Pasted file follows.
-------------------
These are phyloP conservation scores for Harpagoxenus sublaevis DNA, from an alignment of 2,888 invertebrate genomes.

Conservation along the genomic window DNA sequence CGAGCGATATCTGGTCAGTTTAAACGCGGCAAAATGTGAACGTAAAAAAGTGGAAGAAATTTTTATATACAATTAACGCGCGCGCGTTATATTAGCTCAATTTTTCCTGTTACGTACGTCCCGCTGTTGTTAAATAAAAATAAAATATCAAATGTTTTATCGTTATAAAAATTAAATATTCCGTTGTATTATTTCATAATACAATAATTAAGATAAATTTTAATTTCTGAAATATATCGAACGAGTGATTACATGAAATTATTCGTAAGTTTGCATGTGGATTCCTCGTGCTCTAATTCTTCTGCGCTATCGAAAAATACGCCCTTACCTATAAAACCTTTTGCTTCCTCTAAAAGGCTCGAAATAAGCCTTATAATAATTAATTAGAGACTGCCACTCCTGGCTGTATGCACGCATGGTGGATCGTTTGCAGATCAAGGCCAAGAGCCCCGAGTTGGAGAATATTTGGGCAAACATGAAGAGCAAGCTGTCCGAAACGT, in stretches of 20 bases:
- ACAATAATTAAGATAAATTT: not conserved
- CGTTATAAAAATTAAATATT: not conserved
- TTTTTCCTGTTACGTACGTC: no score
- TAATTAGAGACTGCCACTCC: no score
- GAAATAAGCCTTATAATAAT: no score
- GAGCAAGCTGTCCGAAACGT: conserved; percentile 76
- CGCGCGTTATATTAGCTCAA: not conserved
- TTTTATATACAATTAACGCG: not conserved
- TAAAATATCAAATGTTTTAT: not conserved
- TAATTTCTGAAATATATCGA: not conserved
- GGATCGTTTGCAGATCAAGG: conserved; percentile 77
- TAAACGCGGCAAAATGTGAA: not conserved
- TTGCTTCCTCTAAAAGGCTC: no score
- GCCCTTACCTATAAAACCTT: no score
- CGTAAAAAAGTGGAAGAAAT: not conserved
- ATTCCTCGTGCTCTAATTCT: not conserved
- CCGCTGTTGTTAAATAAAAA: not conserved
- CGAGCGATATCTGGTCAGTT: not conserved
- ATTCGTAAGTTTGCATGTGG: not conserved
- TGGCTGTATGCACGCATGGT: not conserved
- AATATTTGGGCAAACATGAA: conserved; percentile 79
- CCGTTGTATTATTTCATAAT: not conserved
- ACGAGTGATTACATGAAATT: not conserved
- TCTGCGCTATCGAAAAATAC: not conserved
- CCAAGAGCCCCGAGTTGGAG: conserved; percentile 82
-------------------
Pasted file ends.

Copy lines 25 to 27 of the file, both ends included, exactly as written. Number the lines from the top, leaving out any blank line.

- ACGAGTGATTACATGAAATT: not conserved
- TCTGCGCTATCGAAAAATAC: not conserved
- CCAAGAGCCCCGAGTTGGAG: conserved; percentile 82